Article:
~Cam

Book Review: The Grace Year


Rating: 2.5 out of 5.

  • Author: Kim Liggett
  • Genre: Young Adult Dystopian
  • Page Count: 404
  • Date Started: December 4th
  • Date Finished:
  • Spoilers?: Yes. Sort of?

A Brief Description

SURVIVE THE YEAR.

No one speaks of the grace year. It’s forbidden.

In Garner County, girls are told they have the power to lure grown men from their beds, to drive women mad with jealousy. They believe their very skin emits a powerful aphrodisiac, the potent essence of youth, of a girl on the edge of womanhood. That’s why they’re banished for their sixteenth year, to release their magic into the wild so they can return purified and ready for marriage. But not all of them will make it home alive.

Sixteen-year-old Tierney James dreams of a better life—a society that doesn’t pit friend against friend or woman against woman, but as her own grace year draws near, she quickly realizes that it’s not just the brutal elements they must fear. It’s not even the poachers in the woods, men who are waiting for a chance to grab one of the girls in order to make a fortune on the black market. Their greatest threat may very well be each other.

With sharp prose and gritty realism, The Grace Year examines the complex and sometimes twisted relationships between girls, the women they eventually become, and the difficult decisions they make in-between.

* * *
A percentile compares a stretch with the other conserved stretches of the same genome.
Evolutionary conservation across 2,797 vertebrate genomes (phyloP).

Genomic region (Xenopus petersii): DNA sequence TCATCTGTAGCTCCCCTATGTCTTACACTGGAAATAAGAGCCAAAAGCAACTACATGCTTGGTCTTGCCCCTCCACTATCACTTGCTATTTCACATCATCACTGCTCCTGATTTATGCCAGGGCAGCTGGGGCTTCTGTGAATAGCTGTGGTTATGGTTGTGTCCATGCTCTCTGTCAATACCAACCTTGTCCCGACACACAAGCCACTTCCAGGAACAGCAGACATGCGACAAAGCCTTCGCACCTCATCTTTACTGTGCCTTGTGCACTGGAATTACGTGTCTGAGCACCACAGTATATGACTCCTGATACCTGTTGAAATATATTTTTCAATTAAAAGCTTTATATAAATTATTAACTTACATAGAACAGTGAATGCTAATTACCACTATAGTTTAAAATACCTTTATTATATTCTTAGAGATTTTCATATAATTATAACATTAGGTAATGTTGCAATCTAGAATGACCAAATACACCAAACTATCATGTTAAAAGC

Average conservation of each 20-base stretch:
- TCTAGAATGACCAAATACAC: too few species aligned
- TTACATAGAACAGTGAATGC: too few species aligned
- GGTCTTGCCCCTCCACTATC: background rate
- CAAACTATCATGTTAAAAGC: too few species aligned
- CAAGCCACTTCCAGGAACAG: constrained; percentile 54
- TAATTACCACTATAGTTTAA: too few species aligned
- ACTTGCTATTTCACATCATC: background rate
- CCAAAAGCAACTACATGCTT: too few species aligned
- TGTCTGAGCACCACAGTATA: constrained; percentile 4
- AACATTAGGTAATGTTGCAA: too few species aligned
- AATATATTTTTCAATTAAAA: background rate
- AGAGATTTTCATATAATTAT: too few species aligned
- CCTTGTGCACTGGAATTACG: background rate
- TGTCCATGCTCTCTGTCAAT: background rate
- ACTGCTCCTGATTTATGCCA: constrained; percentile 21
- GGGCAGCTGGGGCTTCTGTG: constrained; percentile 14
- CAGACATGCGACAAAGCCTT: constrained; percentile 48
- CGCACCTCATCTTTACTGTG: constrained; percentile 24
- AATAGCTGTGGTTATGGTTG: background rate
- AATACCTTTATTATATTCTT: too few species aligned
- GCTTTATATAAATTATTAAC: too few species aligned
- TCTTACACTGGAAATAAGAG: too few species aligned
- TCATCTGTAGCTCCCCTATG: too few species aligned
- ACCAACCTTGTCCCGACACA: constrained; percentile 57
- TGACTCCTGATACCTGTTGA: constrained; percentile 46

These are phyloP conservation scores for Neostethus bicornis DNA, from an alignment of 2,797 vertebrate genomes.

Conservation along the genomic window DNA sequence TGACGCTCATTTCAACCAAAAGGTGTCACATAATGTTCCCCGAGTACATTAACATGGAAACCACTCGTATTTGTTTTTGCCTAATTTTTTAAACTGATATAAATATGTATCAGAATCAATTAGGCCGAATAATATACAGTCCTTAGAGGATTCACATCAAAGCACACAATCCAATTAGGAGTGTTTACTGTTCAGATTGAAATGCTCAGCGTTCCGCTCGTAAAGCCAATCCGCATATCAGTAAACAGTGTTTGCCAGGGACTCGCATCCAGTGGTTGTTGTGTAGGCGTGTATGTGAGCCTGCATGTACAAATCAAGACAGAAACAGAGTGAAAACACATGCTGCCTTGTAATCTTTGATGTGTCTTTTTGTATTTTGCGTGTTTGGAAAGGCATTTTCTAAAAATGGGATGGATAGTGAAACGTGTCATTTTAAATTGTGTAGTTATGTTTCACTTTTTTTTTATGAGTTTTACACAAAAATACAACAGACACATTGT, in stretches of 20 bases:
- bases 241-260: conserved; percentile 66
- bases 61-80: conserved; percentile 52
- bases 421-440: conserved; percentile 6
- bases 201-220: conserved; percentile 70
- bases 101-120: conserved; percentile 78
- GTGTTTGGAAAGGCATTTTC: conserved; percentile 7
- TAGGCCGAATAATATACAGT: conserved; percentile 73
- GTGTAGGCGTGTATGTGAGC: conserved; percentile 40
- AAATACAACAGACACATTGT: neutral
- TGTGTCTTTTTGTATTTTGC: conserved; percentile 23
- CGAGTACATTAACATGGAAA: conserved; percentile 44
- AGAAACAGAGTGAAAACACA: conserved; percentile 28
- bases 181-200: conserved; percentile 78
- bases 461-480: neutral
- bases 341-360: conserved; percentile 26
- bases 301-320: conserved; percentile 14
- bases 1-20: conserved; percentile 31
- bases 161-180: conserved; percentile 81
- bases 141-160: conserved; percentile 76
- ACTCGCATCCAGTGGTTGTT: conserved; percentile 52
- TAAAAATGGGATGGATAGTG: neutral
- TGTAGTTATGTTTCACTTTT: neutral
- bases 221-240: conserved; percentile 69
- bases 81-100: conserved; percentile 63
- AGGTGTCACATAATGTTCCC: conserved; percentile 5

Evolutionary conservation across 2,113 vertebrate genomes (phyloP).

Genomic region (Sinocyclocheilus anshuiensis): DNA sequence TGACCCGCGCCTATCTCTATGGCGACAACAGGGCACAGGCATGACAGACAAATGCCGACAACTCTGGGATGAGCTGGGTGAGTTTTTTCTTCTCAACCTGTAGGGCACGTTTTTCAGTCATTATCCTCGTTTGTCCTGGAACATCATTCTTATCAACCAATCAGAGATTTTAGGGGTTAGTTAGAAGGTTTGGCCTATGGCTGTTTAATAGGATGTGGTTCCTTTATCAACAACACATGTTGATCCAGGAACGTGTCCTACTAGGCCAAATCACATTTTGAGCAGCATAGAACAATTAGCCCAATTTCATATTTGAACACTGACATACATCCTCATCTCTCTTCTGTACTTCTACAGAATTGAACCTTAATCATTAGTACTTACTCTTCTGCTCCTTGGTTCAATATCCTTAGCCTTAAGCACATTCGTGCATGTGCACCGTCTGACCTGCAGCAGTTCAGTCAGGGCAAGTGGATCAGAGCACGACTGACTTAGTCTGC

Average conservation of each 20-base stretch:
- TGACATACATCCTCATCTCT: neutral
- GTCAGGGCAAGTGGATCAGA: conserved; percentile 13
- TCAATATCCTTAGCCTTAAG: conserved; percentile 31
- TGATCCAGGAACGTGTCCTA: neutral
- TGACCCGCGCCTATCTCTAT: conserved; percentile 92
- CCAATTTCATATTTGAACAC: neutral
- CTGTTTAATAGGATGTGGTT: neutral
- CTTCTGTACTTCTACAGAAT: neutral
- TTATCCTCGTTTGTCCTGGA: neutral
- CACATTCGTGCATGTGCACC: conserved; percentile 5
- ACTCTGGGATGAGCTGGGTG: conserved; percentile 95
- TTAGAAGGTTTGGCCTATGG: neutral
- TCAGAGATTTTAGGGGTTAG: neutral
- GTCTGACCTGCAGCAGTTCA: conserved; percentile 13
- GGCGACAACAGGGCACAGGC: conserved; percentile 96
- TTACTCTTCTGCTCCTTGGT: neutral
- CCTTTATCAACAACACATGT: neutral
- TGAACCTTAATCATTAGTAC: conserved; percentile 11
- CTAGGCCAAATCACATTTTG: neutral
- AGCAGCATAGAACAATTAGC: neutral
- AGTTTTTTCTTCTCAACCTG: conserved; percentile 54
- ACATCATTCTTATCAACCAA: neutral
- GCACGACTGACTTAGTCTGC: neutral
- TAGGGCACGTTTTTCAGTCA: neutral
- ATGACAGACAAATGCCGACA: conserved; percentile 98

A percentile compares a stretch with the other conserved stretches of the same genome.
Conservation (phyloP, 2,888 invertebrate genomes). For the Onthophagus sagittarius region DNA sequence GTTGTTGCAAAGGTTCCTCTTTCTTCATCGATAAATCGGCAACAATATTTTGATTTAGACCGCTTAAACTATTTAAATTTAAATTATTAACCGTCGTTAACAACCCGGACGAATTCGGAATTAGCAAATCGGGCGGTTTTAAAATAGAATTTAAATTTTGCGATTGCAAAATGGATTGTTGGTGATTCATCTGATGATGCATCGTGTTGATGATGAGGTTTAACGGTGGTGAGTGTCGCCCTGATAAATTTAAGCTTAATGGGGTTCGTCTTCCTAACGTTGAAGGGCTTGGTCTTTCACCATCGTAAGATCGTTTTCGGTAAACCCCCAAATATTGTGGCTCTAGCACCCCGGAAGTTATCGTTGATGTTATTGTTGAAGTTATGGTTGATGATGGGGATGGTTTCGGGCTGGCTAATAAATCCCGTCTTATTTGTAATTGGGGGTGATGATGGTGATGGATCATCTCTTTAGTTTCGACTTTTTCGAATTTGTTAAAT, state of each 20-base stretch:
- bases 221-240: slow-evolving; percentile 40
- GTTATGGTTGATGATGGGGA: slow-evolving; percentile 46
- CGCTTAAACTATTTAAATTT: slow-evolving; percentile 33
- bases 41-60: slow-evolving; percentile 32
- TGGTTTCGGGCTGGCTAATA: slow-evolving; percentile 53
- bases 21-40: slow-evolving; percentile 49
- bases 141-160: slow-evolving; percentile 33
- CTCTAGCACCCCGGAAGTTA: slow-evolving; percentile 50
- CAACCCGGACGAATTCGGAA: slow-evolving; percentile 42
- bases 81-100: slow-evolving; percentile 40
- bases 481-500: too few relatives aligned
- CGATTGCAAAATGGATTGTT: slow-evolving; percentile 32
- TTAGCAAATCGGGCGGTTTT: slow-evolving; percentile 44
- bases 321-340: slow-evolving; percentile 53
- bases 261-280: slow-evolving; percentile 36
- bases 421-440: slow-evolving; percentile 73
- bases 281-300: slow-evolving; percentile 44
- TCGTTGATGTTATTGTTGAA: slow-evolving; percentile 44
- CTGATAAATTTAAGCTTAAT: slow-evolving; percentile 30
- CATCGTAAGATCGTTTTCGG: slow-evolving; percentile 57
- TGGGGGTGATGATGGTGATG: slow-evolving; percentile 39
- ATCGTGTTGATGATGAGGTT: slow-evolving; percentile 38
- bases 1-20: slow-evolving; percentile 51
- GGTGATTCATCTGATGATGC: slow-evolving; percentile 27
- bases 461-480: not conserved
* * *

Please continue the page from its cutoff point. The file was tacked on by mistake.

Goodreads || Amazon


My Review

The Grace Year by Kim Liggett is pitched as a pinch of The Handmaid’s Tale, a bit of Hunger Games and a feminist Lord of the Flies. While I see all of these elements, I feel like it falls a little bit short of being “feminist”, at least for me.

I’m conflicted, because I really wanted to love this story, but parts of it fell flat for me.

In Garner County, girls who turn 16 are thought to possess the magic to entice grown men and make older women jealous, so to combat this, they are sent to an isolated camp to release their magic into the wild for a year. Some will return, and when they do they are considered purified and ready for marriage.

The story follows Tierney James, a girl from Garner County during her grace year. Tierney is known as “Tierney the Terrible” in her group of grace girls. She has never really fit in, and in Garner County this can be incredibly dangerous. Women are only seen as possessions, property to their husbands. Right before being sent off for their grace years, many of the young girls are married off to other men in the community. Many times, these men are significantly older than the young girls they are marrying. The girls also have no say in -who- they marry. All is chosen by the men in the county and their fathers. Not only that, but being “veiled” is seen as the upmost priority. If you are not veiled you will return to the county and work in indentured servitude in other areas of the county, which is seen as ‘less-than’ when compared to being a wife.

So we have a very oppressive government, filled with men who seem to believe that they own the women around them. Women are not allowed to do anything without the permission of their husbands. Husbands are allowed to accuse their wives of indecencies, use of magic, of anything really, and condemn them to death if they see fit. All of this done in the name of religion. Women in the county must be pure and subservient above all else.

You get the picture.